Three, simply, I believe that it’s important to help those in need. Just as simple as that: we should help those in need. That’s common human decency. But it’s also one of my calls as a Catholic. I should help the neighbor I know and the one I don’t. I should give of my time, talent, and treasure. And I should care whether the help that’s given is sufficient and effective.

In sum, I want something from a president that most Republicans are unlikely to deliver: a commitment to policies and programs that provide for real, useful assistance for vulnerable populations. If I can find a candidate who seems to fit this bill and is also pro-life, well then, he (or she) may well be my guy.

— Abortion —

Next up, the biggest of the don’t-bring-it-up-at-a-dinner-party topics, the one that’s lighting up our newsfeeds nonetheless: abortion.

If you couldn’t tell by now, I’m really, very much against it. (I’ve written about it in greater detail here.) And I want a candidate who is too.*

Honestly, there is no one issue that is more important to me than abortion. I consider myself pro-life in the fullest sense of the word – I’m against the death penalty and euthanasia, and for programs and policies that help individuals attain the necessities of life. But when it comes down to it, I think there can hardly be anything more wrong in this world than ripping apart an innocent child in her mother’s womb.

Social moderates in the Republican Party advocate, quietly and not, for the Party to shift its focus away from divisive issues like abortion. But this social conservative is here to say that if you give up the stance against abortion, Republican Party, you will lose me. I already disagree with large factions of the Party on immigration and bi-partisanship and social welfare. If the Republican Party ditches its traditional commitment to pro-life policies, then I will have no compelling reason to stay.

In short: I refuse to vote for a Republican candidate for president who isn’t convincingly pro-life. And absent a dire turn of events (i.e. Trump winning the nomination), I can’t see myself voting for a pro-choice Democratic candidate either.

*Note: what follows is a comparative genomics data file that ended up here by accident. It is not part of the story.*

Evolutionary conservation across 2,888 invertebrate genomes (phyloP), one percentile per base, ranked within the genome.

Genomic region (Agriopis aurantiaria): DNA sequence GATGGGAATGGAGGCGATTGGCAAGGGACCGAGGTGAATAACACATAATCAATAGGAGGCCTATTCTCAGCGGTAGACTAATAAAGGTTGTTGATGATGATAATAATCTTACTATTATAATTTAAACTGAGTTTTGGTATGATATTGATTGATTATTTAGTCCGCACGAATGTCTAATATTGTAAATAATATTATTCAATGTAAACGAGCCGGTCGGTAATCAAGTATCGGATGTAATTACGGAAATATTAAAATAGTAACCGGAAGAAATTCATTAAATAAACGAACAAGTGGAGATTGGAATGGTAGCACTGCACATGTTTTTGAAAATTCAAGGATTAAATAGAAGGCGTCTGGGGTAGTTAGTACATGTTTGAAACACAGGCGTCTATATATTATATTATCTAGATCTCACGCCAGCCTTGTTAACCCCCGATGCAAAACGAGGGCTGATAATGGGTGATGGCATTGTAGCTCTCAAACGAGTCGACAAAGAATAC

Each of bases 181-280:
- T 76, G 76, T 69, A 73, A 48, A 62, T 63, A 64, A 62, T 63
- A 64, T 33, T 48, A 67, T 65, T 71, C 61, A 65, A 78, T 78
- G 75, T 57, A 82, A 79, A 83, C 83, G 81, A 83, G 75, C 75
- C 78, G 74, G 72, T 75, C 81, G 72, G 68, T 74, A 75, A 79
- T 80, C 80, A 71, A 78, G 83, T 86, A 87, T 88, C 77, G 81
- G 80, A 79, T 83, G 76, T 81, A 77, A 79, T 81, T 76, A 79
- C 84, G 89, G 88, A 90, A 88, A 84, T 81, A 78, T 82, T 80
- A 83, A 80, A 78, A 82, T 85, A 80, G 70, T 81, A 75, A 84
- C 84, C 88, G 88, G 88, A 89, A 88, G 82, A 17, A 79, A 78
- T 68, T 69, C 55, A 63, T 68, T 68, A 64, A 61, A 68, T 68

*I think any (eventual) law prohibiting abortion will have to include an exception for when the mother’s life is in danger. Such cases may be exceedingly rare, but politically and legally, I think we’ll have to allow for that possibility.

— Religious Freedom —

Maintaining full, real religious freedom is exceedingly important to me. As I wrote here, I firmly believe that there are no more fundamental rights than those to (life,) speech, and religion. “When I am able to speak freely, my mind is free. When I am able to worship freely, my heart and soul are free too.”

Honestly, I don’t worry that the government is about to start dictating which religious doctrines are or aren’t acceptable for churches to be teaching on Sunday. But I do worry that the government is beginning to sacrifice religious freedom to secular, liberal ideals in seemingly mundane ways: compelling religious organizations to enable their employees to be provided with contraception, requiring private individuals to provide goods and services that violate their consciences, and soon, I expect, requiring even churches to employ and accommodate (via, for instance, the rental of a church hall) individuals who flout their teachings.

I worry when so many of my friends and fellow Americans hear that the government aims to force people to do things that violate their deeply held religious beliefs and they… don’t care. Or worse, they fly to the defense of the government and demonize those targeted by it because the things that are to be done involve those most sacred of secular cows, contraception and abortion.

The fact is, there are slippery slopes all over the place. It’s quite fashionable to be concerned about government overreach insofar as it applies to email and phone records. But what about government overreach concerning what we believe and how our everyday lives reflect those beliefs?

I worry that we might not realize we’re on a slope until we’ve already slipped.

I want a president who will recognize the vital importance of real, full religious freedom and who will oppose policies that have the effect of limiting it.

— Capital Punishment and Euthanasia/Assisted Suicide—

Consistent with my desire to protect newly-conceived life, I also want to preserve the lives of the condemned, the sick, and the elderly. I’ve said it before and I’ll say it again: All human life is sacred – no matter its age or condition or station.